Charitable Planning: 7 People Who Benefit The Most
Over the next 10 years, advisors will help their clients facilitate the largest wealth transfer in the history of our nation's history and charitable planning will become an increasingly larger and more important part of that service.
But it's often the least appreciated - and utilized - tool in most advisors' toolkits.
All parties involved with a planned benefit gift come out on the winning side, so no one should be judgmental or ashamed, according to author and advisor coach Matthew Halloran.
In fact, it can be a great and honorable way to build your business.
Here are the seven people or entities that benefit the most from charitable planning.
Source: Matt Halloran, MS, Director of National Development for GIVE Strategy.
The client wins in so many ways. They realize they are able to give a meaningful amount to their charity of choice, a feeling they thought only the ultra-wealthy could feel. Besides the "feel-good" aspect of the gift, they can receive income for life from that gift - depending on the vehicle.
If the gift is put together correctly, the kids are not squeezed out of an inheritance. Using insurance like it was meant to be used to replace wealth (put in the trust) is powerful and allows the kids to feel whole.
The charity gets a planned gift that can allow them to focus on their mission. Planned gifts are a much needed source of income for a charity so they can do long-term planning to get closer to realizing their mission.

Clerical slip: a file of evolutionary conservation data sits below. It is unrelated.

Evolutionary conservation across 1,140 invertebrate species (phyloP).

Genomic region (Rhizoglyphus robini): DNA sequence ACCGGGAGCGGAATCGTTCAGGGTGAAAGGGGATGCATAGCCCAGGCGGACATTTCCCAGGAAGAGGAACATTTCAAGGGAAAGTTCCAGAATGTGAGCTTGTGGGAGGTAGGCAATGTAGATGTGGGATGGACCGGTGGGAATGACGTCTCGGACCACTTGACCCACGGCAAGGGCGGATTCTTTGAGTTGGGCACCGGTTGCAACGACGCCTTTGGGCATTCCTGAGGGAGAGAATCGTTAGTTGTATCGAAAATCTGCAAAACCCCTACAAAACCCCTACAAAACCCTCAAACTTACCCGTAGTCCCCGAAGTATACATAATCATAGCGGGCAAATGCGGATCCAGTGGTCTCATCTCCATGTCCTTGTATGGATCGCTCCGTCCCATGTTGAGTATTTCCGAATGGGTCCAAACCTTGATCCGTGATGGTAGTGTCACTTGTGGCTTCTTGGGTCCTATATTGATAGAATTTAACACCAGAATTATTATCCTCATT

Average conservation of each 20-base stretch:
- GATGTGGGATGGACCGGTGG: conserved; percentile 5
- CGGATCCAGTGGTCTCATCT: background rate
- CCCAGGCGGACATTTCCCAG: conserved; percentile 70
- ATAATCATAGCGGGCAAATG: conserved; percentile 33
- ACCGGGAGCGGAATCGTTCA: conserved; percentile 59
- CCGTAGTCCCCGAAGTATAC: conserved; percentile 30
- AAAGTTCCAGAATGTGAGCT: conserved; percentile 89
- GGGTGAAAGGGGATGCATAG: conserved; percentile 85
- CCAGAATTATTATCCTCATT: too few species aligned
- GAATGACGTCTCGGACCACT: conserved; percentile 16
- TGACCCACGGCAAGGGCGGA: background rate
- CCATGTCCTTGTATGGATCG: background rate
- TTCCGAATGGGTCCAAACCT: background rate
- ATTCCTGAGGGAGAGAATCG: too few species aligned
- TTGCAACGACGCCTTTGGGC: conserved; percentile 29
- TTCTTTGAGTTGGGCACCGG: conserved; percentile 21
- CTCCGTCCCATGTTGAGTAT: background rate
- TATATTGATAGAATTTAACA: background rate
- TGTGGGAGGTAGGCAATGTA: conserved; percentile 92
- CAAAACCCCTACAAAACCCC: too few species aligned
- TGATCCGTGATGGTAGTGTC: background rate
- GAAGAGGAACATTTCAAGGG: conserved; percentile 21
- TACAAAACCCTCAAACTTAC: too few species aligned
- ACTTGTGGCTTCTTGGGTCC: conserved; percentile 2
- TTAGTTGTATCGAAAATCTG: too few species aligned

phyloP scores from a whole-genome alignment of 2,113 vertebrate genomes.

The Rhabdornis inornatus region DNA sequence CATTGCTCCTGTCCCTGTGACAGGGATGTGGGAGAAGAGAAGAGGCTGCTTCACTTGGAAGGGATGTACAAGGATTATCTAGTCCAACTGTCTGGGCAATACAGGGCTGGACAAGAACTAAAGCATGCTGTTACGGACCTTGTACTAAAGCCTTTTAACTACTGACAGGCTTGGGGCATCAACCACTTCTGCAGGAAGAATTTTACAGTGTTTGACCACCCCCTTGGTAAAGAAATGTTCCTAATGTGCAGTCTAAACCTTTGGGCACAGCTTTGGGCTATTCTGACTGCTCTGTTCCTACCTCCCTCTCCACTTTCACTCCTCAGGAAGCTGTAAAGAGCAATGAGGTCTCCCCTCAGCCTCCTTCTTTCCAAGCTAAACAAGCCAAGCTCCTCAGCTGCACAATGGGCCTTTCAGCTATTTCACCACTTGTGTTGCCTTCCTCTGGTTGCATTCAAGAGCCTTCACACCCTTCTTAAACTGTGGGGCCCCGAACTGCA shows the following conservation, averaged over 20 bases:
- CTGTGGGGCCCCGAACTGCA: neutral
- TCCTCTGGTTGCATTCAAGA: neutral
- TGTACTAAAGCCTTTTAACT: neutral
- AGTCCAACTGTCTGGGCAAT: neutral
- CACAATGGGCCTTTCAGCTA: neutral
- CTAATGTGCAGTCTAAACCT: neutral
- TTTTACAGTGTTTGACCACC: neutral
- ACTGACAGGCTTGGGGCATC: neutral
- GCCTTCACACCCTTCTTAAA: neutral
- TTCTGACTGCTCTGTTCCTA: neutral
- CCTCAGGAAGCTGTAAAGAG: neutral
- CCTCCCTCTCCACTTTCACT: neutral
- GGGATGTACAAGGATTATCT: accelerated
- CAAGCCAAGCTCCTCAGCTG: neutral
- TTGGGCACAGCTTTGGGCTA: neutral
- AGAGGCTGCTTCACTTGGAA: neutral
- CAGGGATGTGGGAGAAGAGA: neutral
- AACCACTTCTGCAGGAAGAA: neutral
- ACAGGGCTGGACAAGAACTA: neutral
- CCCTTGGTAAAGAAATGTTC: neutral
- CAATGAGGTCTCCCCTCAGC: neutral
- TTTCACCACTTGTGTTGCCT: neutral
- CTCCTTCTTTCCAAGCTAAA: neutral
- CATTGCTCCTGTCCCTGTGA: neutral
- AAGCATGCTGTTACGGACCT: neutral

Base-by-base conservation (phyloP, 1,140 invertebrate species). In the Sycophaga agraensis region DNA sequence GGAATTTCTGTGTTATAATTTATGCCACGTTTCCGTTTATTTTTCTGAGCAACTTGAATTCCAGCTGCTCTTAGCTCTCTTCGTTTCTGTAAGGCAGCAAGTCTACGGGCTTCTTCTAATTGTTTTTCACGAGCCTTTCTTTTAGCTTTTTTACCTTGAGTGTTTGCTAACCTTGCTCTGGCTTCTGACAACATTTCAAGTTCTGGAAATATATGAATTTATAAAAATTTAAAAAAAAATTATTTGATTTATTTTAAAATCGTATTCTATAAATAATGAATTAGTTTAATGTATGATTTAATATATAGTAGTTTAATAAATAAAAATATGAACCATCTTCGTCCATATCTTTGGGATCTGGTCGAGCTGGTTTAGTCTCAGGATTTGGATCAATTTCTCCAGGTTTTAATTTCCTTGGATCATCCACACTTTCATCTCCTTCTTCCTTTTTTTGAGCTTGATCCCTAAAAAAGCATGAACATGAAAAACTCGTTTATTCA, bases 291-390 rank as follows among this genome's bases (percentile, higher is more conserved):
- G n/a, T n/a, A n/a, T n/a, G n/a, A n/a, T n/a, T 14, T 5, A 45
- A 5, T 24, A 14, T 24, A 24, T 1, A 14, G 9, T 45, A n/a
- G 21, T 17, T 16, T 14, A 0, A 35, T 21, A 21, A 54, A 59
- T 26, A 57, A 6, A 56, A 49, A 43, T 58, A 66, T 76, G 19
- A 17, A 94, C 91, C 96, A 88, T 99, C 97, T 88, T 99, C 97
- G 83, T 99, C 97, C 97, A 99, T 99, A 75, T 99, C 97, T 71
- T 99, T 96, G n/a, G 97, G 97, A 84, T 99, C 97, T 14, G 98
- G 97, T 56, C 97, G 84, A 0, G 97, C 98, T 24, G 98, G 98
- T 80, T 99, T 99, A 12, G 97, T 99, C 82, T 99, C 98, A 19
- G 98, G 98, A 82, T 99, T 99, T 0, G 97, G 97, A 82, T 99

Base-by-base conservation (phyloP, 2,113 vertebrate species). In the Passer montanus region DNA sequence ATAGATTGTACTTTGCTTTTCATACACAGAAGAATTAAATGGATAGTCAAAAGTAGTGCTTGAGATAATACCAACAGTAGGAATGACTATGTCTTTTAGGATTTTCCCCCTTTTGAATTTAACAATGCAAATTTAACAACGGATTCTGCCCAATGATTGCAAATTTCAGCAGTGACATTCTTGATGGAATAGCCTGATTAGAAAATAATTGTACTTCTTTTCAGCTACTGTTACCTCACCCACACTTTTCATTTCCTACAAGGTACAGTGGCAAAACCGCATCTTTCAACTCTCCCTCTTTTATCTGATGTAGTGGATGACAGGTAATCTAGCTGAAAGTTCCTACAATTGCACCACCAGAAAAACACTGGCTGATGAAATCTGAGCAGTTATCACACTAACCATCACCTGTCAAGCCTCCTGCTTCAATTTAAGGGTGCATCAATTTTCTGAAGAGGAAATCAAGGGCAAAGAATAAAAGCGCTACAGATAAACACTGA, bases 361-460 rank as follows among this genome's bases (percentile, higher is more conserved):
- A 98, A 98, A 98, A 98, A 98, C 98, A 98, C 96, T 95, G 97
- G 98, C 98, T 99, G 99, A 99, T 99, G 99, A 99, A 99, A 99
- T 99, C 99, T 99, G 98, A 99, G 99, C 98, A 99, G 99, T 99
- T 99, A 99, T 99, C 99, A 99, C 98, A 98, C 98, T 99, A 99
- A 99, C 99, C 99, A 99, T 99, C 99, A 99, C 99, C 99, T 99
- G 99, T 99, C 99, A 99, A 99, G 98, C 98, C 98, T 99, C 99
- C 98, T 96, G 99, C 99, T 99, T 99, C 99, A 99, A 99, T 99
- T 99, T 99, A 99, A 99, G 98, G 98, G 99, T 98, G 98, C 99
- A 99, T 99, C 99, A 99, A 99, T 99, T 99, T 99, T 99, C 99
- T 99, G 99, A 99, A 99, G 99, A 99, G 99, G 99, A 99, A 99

Little do people know this is a great tool for accountants to use to deepen the relationship with their client and have new business opportunities generated for their practice. A 5227 form will need to be done every year on that planned gift.
Well, someone has to write the trust right? Most EPA's don't specialize in this sort of trust, but will welcome the new business because it generally creates more work for them with the client (donor) down the road.
This is a tough job. It is a time-intensive and competitive marketplace. Planned giving officers will have the chance to reach their planned giving goals, which allows them to help their charity plan for their mission.
This one is demonized far too often. No one minds that the accountant might make $20,000 over the life of the planned gift, or the estate planning attorney might make $5,000. But an advisor making money? For some reason that seems to put people off.
If anyone realized how much work it is to do a planned gift from a charitable planning stand point, they would not balk at the advisor making a $10,000 for three to sixth months of work.
Over the next 10 years there will be the largest wealth transfer in the history of our country's history. Empower your clients to take the power out of the government's hands and give the money to people/organizations/charities they want to help.
8 Issues Weighing On Affluent Investors' Minds Right Now The Art of Conversation: 8 Tips for Successful Advisors
5 Ways to Better Manage Clients? Risk Tolerance, Expectations
9 Ways to Keep Clients From Overspending in Retirement